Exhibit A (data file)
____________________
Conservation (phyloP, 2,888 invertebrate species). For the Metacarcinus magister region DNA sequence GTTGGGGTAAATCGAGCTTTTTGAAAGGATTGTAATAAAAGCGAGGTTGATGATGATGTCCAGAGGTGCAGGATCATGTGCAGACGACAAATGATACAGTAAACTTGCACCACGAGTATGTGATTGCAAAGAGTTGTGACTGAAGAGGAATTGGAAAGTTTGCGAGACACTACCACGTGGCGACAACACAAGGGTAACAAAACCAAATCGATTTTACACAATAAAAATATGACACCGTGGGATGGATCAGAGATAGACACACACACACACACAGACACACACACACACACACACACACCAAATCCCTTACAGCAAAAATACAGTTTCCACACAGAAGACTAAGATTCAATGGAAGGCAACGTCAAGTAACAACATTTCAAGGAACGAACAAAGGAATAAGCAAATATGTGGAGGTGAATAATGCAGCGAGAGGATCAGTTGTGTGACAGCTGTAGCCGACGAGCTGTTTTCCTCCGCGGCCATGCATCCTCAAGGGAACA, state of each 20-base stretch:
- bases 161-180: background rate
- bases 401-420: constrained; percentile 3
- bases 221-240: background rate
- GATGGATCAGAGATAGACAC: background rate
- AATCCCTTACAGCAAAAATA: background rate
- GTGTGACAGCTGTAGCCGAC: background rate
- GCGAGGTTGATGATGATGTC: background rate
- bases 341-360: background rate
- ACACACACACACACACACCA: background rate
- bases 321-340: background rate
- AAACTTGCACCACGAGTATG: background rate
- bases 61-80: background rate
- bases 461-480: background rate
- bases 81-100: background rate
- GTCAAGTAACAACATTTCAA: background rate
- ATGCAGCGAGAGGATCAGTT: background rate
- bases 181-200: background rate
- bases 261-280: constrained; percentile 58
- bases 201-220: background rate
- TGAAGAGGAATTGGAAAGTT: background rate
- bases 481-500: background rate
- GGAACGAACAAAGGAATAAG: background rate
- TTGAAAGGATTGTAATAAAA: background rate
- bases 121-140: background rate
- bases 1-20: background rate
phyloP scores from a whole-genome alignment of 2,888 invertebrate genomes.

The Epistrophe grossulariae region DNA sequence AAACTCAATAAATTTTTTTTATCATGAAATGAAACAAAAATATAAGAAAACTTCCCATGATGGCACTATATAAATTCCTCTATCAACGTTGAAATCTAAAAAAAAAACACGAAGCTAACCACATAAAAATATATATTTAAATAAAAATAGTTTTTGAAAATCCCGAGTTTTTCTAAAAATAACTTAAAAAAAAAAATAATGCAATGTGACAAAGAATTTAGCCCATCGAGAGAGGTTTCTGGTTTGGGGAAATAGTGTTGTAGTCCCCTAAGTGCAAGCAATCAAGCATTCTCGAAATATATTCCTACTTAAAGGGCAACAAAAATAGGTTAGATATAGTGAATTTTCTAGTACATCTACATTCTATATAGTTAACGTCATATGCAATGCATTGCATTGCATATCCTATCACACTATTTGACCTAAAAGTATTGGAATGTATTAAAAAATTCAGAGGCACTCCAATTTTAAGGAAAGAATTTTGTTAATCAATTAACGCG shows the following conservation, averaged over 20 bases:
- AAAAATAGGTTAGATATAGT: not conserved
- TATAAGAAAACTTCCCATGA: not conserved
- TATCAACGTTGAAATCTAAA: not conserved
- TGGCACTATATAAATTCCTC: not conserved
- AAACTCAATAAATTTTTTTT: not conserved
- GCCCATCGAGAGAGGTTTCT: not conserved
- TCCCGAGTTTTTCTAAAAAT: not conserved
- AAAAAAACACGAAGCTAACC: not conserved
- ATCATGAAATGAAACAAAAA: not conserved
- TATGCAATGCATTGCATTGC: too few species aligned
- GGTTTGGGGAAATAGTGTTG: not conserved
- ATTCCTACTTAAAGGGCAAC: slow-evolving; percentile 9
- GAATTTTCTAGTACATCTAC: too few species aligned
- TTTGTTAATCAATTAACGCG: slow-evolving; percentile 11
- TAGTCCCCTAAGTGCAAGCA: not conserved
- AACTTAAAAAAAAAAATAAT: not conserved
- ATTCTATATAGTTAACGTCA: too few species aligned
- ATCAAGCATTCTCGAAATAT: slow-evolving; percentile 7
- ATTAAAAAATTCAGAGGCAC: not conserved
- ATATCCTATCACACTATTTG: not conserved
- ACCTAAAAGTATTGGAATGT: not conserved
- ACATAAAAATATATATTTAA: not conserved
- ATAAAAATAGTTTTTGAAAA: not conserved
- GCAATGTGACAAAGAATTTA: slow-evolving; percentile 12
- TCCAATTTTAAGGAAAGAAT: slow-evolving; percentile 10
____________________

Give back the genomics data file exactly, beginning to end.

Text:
Conservation (phyloP, 2,888 invertebrate species). For the Metacarcinus magister region DNA sequence GTTGGGGTAAATCGAGCTTTTTGAAAGGATTGTAATAAAAGCGAGGTTGATGATGATGTCCAGAGGTGCAGGATCATGTGCAGACGACAAATGATACAGTAAACTTGCACCACGAGTATGTGATTGCAAAGAGTTGTGACTGAAGAGGAATTGGAAAGTTTGCGAGACACTACCACGTGGCGACAACACAAGGGTAACAAAACCAAATCGATTTTACACAATAAAAATATGACACCGTGGGATGGATCAGAGATAGACACACACACACACACAGACACACACACACACACACACACACCAAATCCCTTACAGCAAAAATACAGTTTCCACACAGAAGACTAAGATTCAATGGAAGGCAACGTCAAGTAACAACATTTCAAGGAACGAACAAAGGAATAAGCAAATATGTGGAGGTGAATAATGCAGCGAGAGGATCAGTTGTGTGACAGCTGTAGCCGACGAGCTGTTTTCCTCCGCGGCCATGCATCCTCAAGGGAACA, state of each 20-base stretch:
- bases 161-180: background rate
- bases 401-420: constrained; percentile 3
- bases 221-240: background rate
- GATGGATCAGAGATAGACAC: background rate
- AATCCCTTACAGCAAAAATA: background rate
- GTGTGACAGCTGTAGCCGAC: background rate
- GCGAGGTTGATGATGATGTC: background rate
- bases 341-360: background rate
- ACACACACACACACACACCA: background rate
- bases 321-340: background rate
- AAACTTGCACCACGAGTATG: background rate
- bases 61-80: background rate
- bases 461-480: background rate
- bases 81-100: background rate
- GTCAAGTAACAACATTTCAA: background rate
- ATGCAGCGAGAGGATCAGTT: background rate
- bases 181-200: background rate
- bases 261-280: constrained; percentile 58
- bases 201-220: background rate
- TGAAGAGGAATTGGAAAGTT: background rate
- bases 481-500: background rate
- GGAACGAACAAAGGAATAAG: background rate
- TTGAAAGGATTGTAATAAAA: background rate
- bases 121-140: background rate
- bases 1-20: background rate
phyloP scores from a whole-genome alignment of 2,888 invertebrate genomes.

The Epistrophe grossulariae region DNA sequence AAACTCAATAAATTTTTTTTATCATGAAATGAAACAAAAATATAAGAAAACTTCCCATGATGGCACTATATAAATTCCTCTATCAACGTTGAAATCTAAAAAAAAAACACGAAGCTAACCACATAAAAATATATATTTAAATAAAAATAGTTTTTGAAAATCCCGAGTTTTTCTAAAAATAACTTAAAAAAAAAAATAATGCAATGTGACAAAGAATTTAGCCCATCGAGAGAGGTTTCTGGTTTGGGGAAATAGTGTTGTAGTCCCCTAAGTGCAAGCAATCAAGCATTCTCGAAATATATTCCTACTTAAAGGGCAACAAAAATAGGTTAGATATAGTGAATTTTCTAGTACATCTACATTCTATATAGTTAACGTCATATGCAATGCATTGCATTGCATATCCTATCACACTATTTGACCTAAAAGTATTGGAATGTATTAAAAAATTCAGAGGCACTCCAATTTTAAGGAAAGAATTTTGTTAATCAATTAACGCG shows the following conservation, averaged over 20 bases:
- AAAAATAGGTTAGATATAGT: not conserved
- TATAAGAAAACTTCCCATGA: not conserved
- TATCAACGTTGAAATCTAAA: not conserved
- TGGCACTATATAAATTCCTC: not conserved
- AAACTCAATAAATTTTTTTT: not conserved
- GCCCATCGAGAGAGGTTTCT: not conserved
- TCCCGAGTTTTTCTAAAAAT: not conserved
- AAAAAAACACGAAGCTAACC: not conserved
- ATCATGAAATGAAACAAAAA: not conserved
- TATGCAATGCATTGCATTGC: too few species aligned
- GGTTTGGGGAAATAGTGTTG: not conserved
- ATTCCTACTTAAAGGGCAAC: slow-evolving; percentile 9
- GAATTTTCTAGTACATCTAC: too few species aligned
- TTTGTTAATCAATTAACGCG: slow-evolving; percentile 11
- TAGTCCCCTAAGTGCAAGCA: not conserved
- AACTTAAAAAAAAAAATAAT: not conserved
- ATTCTATATAGTTAACGTCA: too few species aligned
- ATCAAGCATTCTCGAAATAT: slow-evolving; percentile 7
- ATTAAAAAATTCAGAGGCAC: not conserved
- ATATCCTATCACACTATTTG: not conserved
- ACCTAAAAGTATTGGAATGT: not conserved
- ACATAAAAATATATATTTAA: not conserved
- ATAAAAATAGTTTTTGAAAA: not conserved
- GCAATGTGACAAAGAATTTA: slow-evolving; percentile 12
- TCCAATTTTAAGGAAAGAAT: slow-evolving; percentile 10